Last year I attended and wrote about FOSS4G 2011 in Denver. The 2012 FOSS4G event was supposed to take place in Beijing this September. Last month OSGEO announced that the conference was cancelled.
Cameron Shorter has posted a detailed analysis on how the conference fell apart. His post does a great job of looking at the sequence of events that lead up to the current situation.

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CN Freight Train
Software infrastructure is a lot like municipal infrastructure such as highways, subways, and stadiums. Everyone likes to enjoy the benefits but we seem to have difficulties on when to build it, what to build, or how to pay for it.

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Slides from my 2012 PGCon presentation Making your Own Maps are now available

The presentation covered

  • Common reasons people render their own maps
  • Where to get OpenStreetMap data and how to load it into your PostGIS database
  • How to use Tilemill to design your own map style
  • How to render map tiles, both statically and dynamically
  • How to use OpenLayers to display your map

The presentation was recorded. I will update this post when the recording comes online.

I’ve been a regular attendee of PGCON since the first year it was held in Ottawa. Like past years I enjoyed the conference and I would like to thank Dan Langille for putting together another first-rate conference. My favourite part of PostgreSQL conferences is meeting and reconnecting with users people in the community.

Updated: The video is available here

Peninsula Lake Map

Peninsula Lake, Huntsville Ontario

I have published a new version of the Peninsula Lake map. This edition includes new cartography and map updates based on my survey work last summer.

I had written the previous map style in Cascadnik, a CSS like language that translates to mapnik XML. Cascadnik has since been replaced by Carto so I have decided to rewrite the map style using TileMill (Map design software that uses Carto and Mapnik).

One of my goals while redesigning the map was to put to use what I have learned about cartography over the past year. The original PenLake map style was based on a sample Cascadnik style adapted to my colour scheme, nautical features and a print scale. The new style was designed by me from scratch to focus on

  • The lake and nearby rivers, streams and marshes
  • Recreational attractions around the lake including hotels and golf courses
  • Roads near the lake
  • The water depth of the lake including suspected rocks

This style is much smaller than the previous one ( the style is less than 300 lines of CSS) and it behaves well at different zoom levels between 12 and 18. I suspect the number of layers can still be further reduced for faster rendering times.

I have made a web version of the map available on Peninsula Lake Map my map hosting site. The map tiles are currently being served by MapBox.

Some of the water depth data in this version of the map is based on observations I manually made while kayaking on the lake in the summer of 2011. I have tried to correct this data to match the sounding datum used by the CHS in their observations. I don’t expect the observations taken by me with a kayak, rope and a tape measure to match the accuracy of the CHS with their fancy sonar but we have to work with the equipment that we have available to us. The depths on the map should be based on a datum of 913 feet.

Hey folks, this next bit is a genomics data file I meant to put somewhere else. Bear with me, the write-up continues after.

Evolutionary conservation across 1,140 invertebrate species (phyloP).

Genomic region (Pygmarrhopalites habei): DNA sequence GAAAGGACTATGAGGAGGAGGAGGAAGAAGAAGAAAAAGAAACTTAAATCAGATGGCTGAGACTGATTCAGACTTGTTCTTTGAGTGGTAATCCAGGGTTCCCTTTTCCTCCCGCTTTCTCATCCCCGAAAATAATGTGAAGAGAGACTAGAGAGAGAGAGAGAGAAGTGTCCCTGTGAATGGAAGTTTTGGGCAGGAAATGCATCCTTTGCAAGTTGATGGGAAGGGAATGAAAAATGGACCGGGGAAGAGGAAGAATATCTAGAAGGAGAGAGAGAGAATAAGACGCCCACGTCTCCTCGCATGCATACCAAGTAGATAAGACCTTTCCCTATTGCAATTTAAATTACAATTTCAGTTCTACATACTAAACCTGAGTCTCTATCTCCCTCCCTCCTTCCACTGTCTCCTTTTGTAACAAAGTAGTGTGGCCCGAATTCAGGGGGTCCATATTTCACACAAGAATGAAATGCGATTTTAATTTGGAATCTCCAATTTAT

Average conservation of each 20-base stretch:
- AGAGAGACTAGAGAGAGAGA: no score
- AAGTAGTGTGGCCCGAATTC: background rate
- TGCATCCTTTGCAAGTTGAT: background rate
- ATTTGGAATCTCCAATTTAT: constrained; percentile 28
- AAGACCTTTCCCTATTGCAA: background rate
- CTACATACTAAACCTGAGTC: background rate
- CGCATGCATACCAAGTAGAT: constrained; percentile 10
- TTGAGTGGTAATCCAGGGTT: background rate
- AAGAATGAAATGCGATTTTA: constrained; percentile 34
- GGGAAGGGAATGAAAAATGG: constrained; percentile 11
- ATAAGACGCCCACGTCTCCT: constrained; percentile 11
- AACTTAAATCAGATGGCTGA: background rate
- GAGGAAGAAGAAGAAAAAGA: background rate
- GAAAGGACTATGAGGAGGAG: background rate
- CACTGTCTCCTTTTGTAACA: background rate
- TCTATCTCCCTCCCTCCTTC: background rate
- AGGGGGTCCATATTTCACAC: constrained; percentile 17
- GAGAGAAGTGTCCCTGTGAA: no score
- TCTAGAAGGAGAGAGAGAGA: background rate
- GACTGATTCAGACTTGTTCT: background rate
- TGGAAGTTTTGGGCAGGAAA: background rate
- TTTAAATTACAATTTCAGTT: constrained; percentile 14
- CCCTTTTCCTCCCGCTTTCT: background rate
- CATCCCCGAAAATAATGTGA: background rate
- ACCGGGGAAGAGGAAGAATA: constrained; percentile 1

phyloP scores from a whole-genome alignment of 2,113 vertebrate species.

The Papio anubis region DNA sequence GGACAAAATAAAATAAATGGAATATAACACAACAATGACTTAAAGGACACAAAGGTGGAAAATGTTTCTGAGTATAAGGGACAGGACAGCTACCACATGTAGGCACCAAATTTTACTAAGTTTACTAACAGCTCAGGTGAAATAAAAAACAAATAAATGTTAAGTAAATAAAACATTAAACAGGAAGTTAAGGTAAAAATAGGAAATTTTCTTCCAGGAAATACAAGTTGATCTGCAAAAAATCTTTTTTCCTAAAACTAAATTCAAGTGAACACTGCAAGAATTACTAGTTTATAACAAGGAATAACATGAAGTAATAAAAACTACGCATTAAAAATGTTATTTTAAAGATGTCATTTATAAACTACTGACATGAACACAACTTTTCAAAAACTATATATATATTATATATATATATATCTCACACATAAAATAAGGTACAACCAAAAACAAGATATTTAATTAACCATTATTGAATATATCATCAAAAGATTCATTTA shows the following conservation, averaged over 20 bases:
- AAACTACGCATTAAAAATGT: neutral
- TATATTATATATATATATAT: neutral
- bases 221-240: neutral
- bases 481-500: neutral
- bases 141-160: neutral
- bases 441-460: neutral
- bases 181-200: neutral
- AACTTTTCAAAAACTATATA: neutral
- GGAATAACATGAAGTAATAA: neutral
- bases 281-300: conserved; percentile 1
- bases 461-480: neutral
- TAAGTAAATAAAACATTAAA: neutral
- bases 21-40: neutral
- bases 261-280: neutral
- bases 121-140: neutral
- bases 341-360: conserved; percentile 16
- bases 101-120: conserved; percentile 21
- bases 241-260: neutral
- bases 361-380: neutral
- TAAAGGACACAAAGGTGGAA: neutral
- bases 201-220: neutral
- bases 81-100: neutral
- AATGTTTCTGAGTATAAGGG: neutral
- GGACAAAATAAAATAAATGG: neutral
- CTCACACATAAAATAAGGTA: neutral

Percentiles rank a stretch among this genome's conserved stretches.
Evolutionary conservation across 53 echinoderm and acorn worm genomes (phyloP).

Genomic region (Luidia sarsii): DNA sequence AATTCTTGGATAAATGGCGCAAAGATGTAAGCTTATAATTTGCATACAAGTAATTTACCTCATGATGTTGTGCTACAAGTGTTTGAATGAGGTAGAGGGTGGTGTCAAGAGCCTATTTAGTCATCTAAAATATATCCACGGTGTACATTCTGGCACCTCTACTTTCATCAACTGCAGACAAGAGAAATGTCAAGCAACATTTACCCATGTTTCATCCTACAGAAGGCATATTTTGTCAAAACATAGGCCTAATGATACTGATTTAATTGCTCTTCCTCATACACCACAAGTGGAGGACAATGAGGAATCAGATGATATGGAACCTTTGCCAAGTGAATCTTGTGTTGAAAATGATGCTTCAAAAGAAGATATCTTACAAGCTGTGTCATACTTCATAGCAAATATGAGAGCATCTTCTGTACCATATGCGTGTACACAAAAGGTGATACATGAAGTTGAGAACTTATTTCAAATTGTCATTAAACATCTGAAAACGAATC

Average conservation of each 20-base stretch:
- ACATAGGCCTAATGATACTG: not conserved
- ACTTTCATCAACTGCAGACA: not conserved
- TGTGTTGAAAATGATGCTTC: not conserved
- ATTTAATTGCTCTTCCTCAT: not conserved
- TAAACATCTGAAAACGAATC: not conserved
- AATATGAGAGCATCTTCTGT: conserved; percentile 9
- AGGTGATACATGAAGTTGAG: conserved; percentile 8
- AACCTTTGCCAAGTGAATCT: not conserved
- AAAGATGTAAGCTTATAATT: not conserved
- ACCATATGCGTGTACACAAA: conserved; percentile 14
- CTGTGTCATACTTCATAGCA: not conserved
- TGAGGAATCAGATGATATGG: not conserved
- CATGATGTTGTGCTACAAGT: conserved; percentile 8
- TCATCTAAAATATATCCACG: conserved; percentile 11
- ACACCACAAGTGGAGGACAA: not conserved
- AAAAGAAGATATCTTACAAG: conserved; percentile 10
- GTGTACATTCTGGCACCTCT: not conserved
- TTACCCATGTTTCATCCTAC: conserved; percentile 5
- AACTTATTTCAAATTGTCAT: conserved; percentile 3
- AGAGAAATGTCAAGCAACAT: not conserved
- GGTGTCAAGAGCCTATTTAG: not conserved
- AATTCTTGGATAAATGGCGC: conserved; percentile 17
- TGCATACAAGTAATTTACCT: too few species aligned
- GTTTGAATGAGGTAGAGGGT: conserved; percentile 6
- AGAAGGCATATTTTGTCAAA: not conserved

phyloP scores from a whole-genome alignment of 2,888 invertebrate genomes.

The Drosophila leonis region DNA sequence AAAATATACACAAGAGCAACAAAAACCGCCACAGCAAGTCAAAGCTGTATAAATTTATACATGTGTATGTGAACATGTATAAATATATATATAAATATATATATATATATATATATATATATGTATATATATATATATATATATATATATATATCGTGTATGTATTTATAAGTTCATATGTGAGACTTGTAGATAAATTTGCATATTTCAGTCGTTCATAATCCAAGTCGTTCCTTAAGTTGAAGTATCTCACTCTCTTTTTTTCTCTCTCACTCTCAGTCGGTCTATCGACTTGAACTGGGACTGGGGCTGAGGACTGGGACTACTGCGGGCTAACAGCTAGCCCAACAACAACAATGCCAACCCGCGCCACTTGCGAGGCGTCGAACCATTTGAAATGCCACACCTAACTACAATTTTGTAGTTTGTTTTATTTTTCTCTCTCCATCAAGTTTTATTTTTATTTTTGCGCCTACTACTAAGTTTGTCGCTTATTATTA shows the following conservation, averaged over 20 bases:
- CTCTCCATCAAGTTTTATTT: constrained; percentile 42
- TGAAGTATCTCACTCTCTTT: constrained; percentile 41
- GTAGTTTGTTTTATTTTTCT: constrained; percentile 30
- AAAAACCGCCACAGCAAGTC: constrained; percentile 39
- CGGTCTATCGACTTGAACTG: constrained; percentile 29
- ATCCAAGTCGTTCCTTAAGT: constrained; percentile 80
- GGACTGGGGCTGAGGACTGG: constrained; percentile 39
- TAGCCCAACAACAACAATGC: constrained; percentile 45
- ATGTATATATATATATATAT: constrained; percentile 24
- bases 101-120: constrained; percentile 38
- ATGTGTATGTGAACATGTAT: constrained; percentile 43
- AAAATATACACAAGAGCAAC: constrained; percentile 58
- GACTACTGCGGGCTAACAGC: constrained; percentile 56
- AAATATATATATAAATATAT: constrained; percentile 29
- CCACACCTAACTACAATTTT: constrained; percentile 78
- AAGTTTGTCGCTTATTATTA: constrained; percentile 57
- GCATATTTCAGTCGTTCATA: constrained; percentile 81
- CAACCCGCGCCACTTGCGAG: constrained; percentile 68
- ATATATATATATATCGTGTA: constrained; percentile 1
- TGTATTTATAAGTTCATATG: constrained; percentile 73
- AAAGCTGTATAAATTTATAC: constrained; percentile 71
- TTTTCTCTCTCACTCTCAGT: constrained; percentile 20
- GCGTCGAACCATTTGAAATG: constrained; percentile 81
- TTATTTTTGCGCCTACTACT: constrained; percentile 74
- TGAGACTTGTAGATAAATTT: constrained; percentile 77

The Source code is still available from github

The Toronto OSM hack weekend (2012) started on friday with an introduction to OpenStreetMap presentation at the Ryerson Geography department. Experienced OpenStreetMap presenter, Richard Weait gave a talk to a room of Geography students, staff and faculty. After Richard explained the basics of OpenStreetMap A.J. and Tristen gave a short presentation on some of the work that they have been doing for MapBox.

After the presentations we did a QA session with the audience. The OSM ‘experts‘ in the room tried to answer the questions from the audience. Most people in the audience were geographers and GIS people who had already heard of OSM. A number of the attendees already had worked with various components in the OSM stack. We had questions on projections, layers, TileMill, Mapnick, tagging and an assortment of other topics.

After the Q/A I went with A.J and Tristen to Chiplote for some Burritos. At Chipotle we learned three things. 1) Chipotle in Washington does more of the meat preperation in the back room than they do in Toronto; Toronto should take a hint. 2) Keeping the Burrito in the tinfoil wrap it in keeps it from falling apart as you eat it. 3) Next time I need to remember to bring Buritos back to my fellow hackers. Friday night we had a social at the hack weekend social HQ, there was plenty of beer and the room was packed.

Saturday morning I took the train back downtown for the first day of hacking. We had local OSM developers and out of town hackers from three different countries participate along with a group of Ryerson Geography students. I spent some time Saturday morning helping someone get the rails port working on their OSX laptop. The part they seemed to have the most difficulty with was getting PostgresSQL running. This tells me two things. First that the work people in the OSM community have done to make the rails port easier to install has paid off and some PostgreSQL binary distributions could make their user experience a bit better.

I had suggested the EDB one-click installer for OSX but they opt’d for the KyngChao binaries. They were okay installing the package but they weren’t clear how to startup PostgreSQL and connect to it. I feel that the EDB installer makes it easier for an inexperienced PostgreSQL user to get up and running.

In addition to helping people with installing PostgreSQL I also helped some people with SQL queries and helped with changes to the website look cleaner for users logged in but haven’t uploaded any GPX traces.